Ironically, Proposition 215 may make marijuana less available to Californians with medical needs by provoking a federal reaction against doctors who have been recommending marijuana to their patients for years despite the legal risks. Most medical marijuana cases in California have not been prosecuted, and according to the California Medical Board, no complaint has ever been filed against a doctor who recommended the drug. Fratello admits, "By calling so much attention to this issue, we may have inadvertently put doctors at some risk. We may have reduced the willingness of some doctors to recommend marijuana for legitimate medical use."


Officials also warned that businesses receiving federal money that fail to maintain a drug-free workplace will risk losing their federal contracts and grants. In addition, officials said the Administration will let Congress decide if Arizona and California should lose federal funding for drug rehabilitation and other drug programs.

The Administration said it decided not to contest the state laws in court, though the laws appear to contradict federal laws prohibiting the possession and use of marijuana. Justice Department officials said they found no firm constitutional or statutory grounds for challenging the laws.

Federal officials acknowledged that they lack the resources for more aggressive enforcement measures. Senior officials said they rejected tactics such as dispatching federal agents to Arizona and California for fear of appearing heavy-handed and prompting a backlash against Washington. Attorney General Janet Reno said that state and local law enforcement will continue to handle most small marijuana cases. According to the Washington Post, Reno said that "the federal government will get involved in cases where a defendant in a drug case argues his innocence based on the fact that the drugs were given him by a doctor." (Roberto Suro, "U.S. Will Issue Warnings On Medical Marijuana Laws," Washington Post, December 31, 1996, p. A1.)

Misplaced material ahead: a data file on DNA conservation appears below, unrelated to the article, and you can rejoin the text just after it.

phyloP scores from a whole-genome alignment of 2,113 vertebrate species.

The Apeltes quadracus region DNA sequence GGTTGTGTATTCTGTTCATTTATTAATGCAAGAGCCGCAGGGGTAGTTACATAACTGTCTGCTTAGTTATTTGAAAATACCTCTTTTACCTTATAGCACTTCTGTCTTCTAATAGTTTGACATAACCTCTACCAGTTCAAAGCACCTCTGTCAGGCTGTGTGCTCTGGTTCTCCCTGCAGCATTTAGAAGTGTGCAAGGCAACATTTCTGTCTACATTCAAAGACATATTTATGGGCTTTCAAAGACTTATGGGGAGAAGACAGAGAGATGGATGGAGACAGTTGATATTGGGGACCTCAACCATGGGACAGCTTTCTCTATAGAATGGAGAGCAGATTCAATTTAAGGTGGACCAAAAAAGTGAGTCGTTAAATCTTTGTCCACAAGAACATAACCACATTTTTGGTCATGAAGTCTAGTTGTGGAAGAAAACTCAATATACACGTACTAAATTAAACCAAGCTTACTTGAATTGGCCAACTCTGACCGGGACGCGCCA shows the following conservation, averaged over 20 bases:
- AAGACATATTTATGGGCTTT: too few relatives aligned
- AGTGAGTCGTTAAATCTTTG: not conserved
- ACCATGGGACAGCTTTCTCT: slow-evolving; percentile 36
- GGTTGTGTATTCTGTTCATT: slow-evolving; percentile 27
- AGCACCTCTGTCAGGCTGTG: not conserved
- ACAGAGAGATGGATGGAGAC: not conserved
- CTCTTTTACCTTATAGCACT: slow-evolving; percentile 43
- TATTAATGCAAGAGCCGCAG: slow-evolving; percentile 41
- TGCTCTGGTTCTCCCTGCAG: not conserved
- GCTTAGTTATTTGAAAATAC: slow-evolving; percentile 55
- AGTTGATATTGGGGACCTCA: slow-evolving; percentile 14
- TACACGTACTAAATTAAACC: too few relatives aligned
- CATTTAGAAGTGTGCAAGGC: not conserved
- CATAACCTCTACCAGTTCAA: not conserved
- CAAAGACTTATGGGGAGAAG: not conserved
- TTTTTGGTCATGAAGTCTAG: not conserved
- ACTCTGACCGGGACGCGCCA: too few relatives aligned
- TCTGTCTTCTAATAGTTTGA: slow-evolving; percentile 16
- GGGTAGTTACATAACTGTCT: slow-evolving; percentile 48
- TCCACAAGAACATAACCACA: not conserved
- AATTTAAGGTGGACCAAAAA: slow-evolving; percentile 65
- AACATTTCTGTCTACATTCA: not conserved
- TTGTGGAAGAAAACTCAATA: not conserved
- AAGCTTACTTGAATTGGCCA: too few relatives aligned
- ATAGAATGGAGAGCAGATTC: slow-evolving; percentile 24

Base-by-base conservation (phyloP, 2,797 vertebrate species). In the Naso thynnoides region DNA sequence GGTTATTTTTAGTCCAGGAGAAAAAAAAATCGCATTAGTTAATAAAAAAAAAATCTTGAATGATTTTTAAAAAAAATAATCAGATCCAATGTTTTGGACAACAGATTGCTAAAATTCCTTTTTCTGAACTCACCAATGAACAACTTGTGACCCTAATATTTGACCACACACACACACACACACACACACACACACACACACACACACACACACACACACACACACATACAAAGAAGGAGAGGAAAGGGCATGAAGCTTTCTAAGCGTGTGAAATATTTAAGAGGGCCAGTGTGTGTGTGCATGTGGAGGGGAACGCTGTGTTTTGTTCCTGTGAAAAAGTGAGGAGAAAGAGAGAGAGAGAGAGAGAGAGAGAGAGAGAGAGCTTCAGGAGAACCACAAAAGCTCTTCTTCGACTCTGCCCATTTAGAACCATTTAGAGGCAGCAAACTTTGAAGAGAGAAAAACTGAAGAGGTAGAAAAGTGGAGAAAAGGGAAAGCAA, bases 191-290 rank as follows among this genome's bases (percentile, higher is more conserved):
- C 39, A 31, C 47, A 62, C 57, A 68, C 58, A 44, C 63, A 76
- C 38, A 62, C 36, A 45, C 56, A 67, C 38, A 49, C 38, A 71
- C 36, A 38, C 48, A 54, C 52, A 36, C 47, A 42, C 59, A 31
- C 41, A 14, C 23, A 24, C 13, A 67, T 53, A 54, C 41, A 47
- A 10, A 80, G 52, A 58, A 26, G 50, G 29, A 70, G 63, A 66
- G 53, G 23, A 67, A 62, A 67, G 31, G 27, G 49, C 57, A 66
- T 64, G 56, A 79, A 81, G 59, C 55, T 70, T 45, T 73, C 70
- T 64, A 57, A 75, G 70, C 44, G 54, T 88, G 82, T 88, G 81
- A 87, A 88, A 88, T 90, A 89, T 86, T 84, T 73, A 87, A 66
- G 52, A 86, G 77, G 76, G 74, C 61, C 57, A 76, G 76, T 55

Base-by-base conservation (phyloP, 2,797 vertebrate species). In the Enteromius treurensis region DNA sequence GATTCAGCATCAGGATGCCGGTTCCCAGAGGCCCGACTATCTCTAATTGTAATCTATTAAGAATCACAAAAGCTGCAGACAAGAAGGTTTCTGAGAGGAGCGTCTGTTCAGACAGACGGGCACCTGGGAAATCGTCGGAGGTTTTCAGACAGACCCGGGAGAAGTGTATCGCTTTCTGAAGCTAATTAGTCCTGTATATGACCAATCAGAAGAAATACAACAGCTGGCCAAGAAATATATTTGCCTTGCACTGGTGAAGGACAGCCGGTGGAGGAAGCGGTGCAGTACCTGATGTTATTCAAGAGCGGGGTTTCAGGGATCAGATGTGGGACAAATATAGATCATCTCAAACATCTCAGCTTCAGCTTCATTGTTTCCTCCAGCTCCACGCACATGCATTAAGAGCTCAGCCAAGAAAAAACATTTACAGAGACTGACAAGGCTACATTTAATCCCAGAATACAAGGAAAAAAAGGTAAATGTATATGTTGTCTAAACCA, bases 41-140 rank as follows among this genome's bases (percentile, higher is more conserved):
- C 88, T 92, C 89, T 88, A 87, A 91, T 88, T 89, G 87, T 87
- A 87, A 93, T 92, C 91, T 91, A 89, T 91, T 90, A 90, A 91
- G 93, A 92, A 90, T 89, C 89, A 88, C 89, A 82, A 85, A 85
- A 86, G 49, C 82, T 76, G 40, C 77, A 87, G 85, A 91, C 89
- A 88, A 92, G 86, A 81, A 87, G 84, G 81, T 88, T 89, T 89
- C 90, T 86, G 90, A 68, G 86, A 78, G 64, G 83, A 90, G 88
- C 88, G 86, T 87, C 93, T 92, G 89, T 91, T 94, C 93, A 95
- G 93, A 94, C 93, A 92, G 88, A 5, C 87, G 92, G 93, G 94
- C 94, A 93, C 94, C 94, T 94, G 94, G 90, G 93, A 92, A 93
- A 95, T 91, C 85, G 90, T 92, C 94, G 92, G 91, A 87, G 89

Supporters of the propositions denounced the Administration's response, saying that it is insensitive to terminally and seriously ill patients who use medical marijuana. They also contend that it ignores the substantial evidence supporting marijuana's therapeutic benefits for AIDS, glaucoma, cancer, multiple sclerosis and many other conditions. "It's outrageous, it goes against the Hippocratic oath," said Lester Grinspoon, MD, a professor of psychiatry at Harvard University and author of two books on medical marijuana. Grinspoon continued, "My responsibility as a physician is to provide the best relief I can. In some circumstances, that comes from marijuana." A national survey in 1991 by researchers at the Kennedy School of Government at Harvard reported that 44% of physicians said they had recommended marijuana to patients. "Are they talking about arresting 44% of the physicians in Caliornia?" asked Jon Holmes, Chairman of the Drug Policy Unit for the ACLU of Massachusetts. "Surely we have better things to do with our prison cells. To arrest either the doctors or the users is absurd" (Kate Zernike, "White House Fights Medical Marijuana," Boston Globe, December 30, 1996, p. A1).

Other articles used in this report include: Joyce Price, "U.S. will encourage doctors not to dispense medical pot," Washington Times, December 30, 1996, p. A3; "Clinton OKs plan to fight laws legalizing pot for medical use," Virginian-Pilot, December 30, 1996, p. A6; Associated Press, "Doctors Given Threat on Marijuana," New York Times, December 31, 1996, p. A1; Kevin Johnson, "Doctors told not to prescribe marijuana," USA Today, December 31, 1996, p. A1; Glen Elsasser, "Dismissing medical uses, U.S. fights pot initiatives," Chicago Tribune, December 31, 1996, p. A1.